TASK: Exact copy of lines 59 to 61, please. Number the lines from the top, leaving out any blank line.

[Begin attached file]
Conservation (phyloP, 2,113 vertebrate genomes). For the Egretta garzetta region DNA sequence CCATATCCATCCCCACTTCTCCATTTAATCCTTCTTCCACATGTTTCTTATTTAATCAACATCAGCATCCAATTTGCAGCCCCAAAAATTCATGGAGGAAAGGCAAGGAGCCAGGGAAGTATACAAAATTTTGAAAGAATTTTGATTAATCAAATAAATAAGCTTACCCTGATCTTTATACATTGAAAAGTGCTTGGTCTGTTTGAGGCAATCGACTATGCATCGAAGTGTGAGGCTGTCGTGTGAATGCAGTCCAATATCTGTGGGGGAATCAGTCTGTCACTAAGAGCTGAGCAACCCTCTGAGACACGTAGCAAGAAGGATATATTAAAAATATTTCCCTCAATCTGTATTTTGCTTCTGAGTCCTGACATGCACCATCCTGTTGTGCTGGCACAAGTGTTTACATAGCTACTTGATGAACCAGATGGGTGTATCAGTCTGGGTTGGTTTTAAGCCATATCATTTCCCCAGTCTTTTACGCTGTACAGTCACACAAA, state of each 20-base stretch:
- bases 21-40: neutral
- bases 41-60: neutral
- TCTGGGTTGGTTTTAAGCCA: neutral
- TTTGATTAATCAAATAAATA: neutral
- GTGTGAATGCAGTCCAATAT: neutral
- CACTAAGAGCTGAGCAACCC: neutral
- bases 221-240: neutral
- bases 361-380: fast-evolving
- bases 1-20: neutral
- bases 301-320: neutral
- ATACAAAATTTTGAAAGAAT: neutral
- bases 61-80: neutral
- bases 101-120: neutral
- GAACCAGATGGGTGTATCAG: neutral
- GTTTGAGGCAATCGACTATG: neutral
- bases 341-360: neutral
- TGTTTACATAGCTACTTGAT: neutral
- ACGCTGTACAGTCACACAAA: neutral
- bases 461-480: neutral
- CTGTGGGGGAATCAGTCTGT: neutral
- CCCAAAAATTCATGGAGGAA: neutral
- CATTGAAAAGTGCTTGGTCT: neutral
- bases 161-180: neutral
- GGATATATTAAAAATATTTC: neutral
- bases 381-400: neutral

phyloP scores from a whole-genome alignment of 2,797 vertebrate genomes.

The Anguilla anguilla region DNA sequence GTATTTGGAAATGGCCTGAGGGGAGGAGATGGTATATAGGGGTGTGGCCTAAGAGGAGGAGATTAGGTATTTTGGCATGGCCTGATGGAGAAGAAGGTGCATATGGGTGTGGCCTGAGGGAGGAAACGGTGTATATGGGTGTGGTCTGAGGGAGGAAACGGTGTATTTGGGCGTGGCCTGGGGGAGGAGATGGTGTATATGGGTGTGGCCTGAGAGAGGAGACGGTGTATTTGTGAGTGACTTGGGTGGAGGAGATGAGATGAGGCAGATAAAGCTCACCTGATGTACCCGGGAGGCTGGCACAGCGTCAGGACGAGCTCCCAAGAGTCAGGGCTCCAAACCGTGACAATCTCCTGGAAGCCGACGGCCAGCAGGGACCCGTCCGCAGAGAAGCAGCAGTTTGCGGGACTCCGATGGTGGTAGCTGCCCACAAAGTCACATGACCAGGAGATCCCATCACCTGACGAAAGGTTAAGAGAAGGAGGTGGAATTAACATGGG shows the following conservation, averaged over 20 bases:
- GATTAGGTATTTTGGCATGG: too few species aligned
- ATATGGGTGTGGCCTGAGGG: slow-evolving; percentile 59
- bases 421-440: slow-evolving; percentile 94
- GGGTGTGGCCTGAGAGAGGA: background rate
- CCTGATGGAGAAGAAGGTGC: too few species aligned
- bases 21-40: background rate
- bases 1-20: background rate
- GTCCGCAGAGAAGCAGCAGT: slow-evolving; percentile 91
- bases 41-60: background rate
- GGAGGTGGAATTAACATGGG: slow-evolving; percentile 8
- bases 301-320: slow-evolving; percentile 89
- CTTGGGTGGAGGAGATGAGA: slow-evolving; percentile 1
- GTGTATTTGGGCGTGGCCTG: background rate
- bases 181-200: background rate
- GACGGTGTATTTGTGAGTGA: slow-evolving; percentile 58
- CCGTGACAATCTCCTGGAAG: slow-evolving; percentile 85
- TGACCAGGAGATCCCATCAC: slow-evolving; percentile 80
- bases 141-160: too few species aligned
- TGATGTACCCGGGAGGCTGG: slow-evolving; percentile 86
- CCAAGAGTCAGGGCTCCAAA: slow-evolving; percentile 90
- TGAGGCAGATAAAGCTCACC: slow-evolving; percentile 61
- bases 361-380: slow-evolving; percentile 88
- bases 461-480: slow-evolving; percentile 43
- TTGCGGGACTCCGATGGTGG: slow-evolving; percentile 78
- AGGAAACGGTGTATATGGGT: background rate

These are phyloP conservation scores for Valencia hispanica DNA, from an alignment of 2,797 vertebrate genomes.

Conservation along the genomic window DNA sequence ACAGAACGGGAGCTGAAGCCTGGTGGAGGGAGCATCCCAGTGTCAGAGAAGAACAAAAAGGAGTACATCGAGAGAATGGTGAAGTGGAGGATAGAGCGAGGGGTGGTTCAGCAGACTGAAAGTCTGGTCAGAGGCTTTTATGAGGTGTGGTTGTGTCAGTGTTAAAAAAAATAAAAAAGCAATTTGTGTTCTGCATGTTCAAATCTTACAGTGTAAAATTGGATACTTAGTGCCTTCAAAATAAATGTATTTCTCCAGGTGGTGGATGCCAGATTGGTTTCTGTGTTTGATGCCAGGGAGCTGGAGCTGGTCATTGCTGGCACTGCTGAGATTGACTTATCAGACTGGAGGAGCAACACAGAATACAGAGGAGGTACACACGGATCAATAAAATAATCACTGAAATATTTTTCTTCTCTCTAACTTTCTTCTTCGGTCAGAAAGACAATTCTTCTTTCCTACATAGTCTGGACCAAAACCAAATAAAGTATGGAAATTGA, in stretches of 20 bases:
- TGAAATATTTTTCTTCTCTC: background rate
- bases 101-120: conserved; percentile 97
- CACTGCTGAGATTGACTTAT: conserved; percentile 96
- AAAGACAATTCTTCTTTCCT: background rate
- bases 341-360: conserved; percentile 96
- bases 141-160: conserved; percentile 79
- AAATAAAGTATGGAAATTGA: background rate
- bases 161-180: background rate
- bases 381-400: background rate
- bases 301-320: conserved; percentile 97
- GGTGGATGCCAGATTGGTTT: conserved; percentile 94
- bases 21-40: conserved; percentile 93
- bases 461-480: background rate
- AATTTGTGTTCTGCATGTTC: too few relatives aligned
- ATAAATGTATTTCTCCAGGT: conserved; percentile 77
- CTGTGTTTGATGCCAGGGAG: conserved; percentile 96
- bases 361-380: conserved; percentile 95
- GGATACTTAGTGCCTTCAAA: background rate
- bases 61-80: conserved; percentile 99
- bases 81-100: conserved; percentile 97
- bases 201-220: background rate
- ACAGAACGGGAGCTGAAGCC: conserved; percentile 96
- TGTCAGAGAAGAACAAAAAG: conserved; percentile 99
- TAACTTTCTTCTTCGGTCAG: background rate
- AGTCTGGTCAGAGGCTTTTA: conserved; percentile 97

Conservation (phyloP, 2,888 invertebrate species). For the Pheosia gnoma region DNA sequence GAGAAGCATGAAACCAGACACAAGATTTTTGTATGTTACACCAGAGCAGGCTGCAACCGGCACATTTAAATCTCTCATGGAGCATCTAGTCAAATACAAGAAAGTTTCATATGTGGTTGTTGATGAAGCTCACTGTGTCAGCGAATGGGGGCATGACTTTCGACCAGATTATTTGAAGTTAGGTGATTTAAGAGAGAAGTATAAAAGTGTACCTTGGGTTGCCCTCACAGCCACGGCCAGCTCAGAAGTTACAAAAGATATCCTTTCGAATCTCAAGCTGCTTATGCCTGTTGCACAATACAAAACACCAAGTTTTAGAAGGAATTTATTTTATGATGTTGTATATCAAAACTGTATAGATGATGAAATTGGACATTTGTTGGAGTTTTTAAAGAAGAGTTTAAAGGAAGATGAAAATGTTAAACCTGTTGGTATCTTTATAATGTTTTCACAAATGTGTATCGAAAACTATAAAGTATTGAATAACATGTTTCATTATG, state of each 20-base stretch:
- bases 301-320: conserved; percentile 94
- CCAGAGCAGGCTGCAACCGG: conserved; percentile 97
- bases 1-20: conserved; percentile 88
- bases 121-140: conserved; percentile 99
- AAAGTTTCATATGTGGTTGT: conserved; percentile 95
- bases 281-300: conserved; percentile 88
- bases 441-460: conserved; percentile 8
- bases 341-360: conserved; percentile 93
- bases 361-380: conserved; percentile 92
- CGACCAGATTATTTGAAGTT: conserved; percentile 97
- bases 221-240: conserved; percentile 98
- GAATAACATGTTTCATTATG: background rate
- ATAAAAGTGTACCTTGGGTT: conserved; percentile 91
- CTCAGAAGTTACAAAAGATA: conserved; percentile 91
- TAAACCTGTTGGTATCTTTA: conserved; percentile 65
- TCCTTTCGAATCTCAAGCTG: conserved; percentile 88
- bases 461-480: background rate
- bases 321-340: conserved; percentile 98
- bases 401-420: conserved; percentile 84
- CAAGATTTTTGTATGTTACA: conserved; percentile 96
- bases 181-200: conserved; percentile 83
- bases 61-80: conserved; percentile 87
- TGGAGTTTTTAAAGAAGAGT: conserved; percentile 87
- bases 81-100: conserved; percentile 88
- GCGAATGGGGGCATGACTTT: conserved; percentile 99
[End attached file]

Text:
- AAAGACAATTCTTCTTTCCT: background rate
- bases 341-360: conserved; percentile 96
- bases 141-160: conserved; percentile 79